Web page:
A novel orange-red phosphor Ca3B2O6:Sm3+, A+(A = Li, Na, K) has been synthesized by solid-state reaction at 950°C. The phase purity and photoluminescence (PL) behavior of the phosphor are studied in detail using the powder X-ray diffraction (XRD) technique and PL measurements. Ca3B2O6:Sm3+ phosphor can be efficiently excited by near ultraviolet (n-UV) and blue light, and the emission spectrum consists of four emission peaks at 563, 599, 646 and 709 nm, generating bright orange-red light. When a cation A+ is introduced into Ca3B2O6:Sm3+ as charge compensator, the emission intensity of Ca3B2O6:Sm3+ is evidently enhanced, but the PL spectral profile is unchanged. The integral intensity of the emission spectrum of Ca2.96Sm0.02Na0.02B2O6 excited at 401 nm is about 1.2 times than that of Y2O2S:Eu3+ commercial red phosphor. The CIE chromaticity coordinates of Ca2.96Sm0.02Na0.02B2O6 phosphor were (0.608, 0.365), which are close to that of the commercial red phosphors Y2O3:Eu3+ (0.655, 0.345), Y2O2S:Eu3+ (0.622, 0.351) and Sr2Si5N8:Eu2+ (0.620, 0.370).

  13. The GLP-1 Receptor Agonist Exendin-4 and Diazepam Differentially Regulate GABAA Receptor-Mediated Tonic Currents in Rat Hippocampal CA3 Pyramidal Neurons.

    Directory of Open Access Journals (Sweden)

    Sergiy V Korol

    Full Text Available Glucagon-like peptide-1 (GLP-1 is a metabolic hormone that is secreted in a glucose-dependent manner and enhances insulin secretion. GLP-1 receptors are also found in the brain where their signalling affects neuronal activity. We have previously shown that the GLP-1 receptor agonists, GLP-1 and exendin-4 enhanced GABA-activated synaptic and tonic currents in rat hippocampal CA3 pyramidal neurons. The hippocampus is the centre for memory and learning and is important for cognition. Here we examined if exendin-4 similarly enhanced the GABA-activated currents in the presence of the benzodiazepine diazepam. In whole-cell recordings in rat brain slices, diazepam (1 μM, an allosteric positive modulator of GABAA receptors, alone enhanced the spontaneous inhibitory postsynaptic current (sIPSC amplitude and frequency by a factor of 1.3 and 1.6, respectively, and doubled the tonic GABAA current normally recorded in the CA3 pyramidal cells. Importantly, in the presence of exendin-4 (10 nM plus diazepam (1 μM, only the tonic but not the sIPSC currents transiently increased as compared to currents recorded in the presence of diazepam alone. The results suggest that exendin-4 potentiates a subpopulation of extrasynaptic GABAA receptors in the CA3 pyramidal neurons.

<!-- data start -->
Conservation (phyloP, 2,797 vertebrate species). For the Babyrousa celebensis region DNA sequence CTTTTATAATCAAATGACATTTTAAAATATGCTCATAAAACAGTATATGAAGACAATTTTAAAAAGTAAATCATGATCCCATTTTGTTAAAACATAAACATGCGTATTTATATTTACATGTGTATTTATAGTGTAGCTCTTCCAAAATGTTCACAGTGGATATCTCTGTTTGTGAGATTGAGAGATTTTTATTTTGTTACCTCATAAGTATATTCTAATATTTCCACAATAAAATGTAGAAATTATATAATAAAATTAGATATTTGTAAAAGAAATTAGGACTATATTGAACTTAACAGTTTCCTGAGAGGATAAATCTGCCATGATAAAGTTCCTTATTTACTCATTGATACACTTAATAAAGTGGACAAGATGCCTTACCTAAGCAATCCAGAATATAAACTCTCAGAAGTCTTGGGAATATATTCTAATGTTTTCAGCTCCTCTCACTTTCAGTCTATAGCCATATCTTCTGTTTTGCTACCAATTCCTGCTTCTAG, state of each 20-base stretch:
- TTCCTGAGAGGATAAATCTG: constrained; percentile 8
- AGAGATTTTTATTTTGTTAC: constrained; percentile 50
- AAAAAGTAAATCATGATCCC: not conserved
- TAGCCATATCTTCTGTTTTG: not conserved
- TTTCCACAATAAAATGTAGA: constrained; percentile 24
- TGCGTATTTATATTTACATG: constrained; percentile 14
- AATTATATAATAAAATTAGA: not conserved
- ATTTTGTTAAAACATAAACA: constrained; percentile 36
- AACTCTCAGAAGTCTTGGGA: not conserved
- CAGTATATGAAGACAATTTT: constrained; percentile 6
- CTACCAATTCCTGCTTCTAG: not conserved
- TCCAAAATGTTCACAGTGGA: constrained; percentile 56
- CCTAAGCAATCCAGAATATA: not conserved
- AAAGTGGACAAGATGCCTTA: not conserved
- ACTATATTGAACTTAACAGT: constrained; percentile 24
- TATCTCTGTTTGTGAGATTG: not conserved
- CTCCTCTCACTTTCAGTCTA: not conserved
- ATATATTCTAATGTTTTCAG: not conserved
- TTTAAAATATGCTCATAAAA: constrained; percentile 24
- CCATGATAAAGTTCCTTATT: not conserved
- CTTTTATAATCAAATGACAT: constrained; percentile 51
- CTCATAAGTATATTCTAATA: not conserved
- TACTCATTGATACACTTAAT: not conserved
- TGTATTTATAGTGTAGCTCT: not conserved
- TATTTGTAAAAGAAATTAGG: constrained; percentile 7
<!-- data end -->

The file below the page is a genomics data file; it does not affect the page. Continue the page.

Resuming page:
14. Revising the Subsystem Nurse’s A-Phase-Silicocarnotite within the System Ca3(PO4)2–Ca2SiO4

    Science.gov (United States)

    Ros-Tárraga, Patricia; Mazón, Patricia; Meseguer-Olmo, Luis; De Aza, Piedad N.

    2016-01-01

    The subsystem Nurse’s A-phase-silicocarnotite within the system Ca3(PO4)2–Ca2SiO4 was conducted as a preliminary step toward obtaining new biomaterials with controlled microstructures. Phase composition of the resulting ceramics was studied by X-ray diffraction, differential thermal analysis, and scanning electron microscopy with attached wavelength dispersive spectroscopy. The results showed that the sub-system presents an invariant eutectoid point at 1366 ± 4 °C with a composition of 59.5 wt % Ca3(PO4)2 and 40.5 wt % Ca2SiO4, and typical eutectoid microstructure of lamellae morphology. These results are in disagreement with the previous reported data, which locate the invariant eutectoid point at 1250 ± 20 °C with a composition of 55 wt % Ca3(PO4)2 and 45 wt % Ca2SiO4. In addition, cell attachment testing showed that the new eutectoid material supported the mesenchymal stem cell adhesion and spreading, and the cells established close contact with the ceramic after 28 days of culture. These findings indicate that the new ceramic material with eutectoid microstructure of lamellae morphology possesses good bioactivity and biocompatibility and might be a promising bone implant material. PMID:28773447

  15. The GLP-1 Receptor Agonist Exendin-4 and Diazepam Differentially Regulate GABAA Receptor-Mediated Tonic Currents in Rat Hippocampal CA3 Pyramidal Neurons

    Science.gov (United States)

    Korol, Sergiy V.; Jin, Zhe; Birnir, Bryndis

    2015-01-01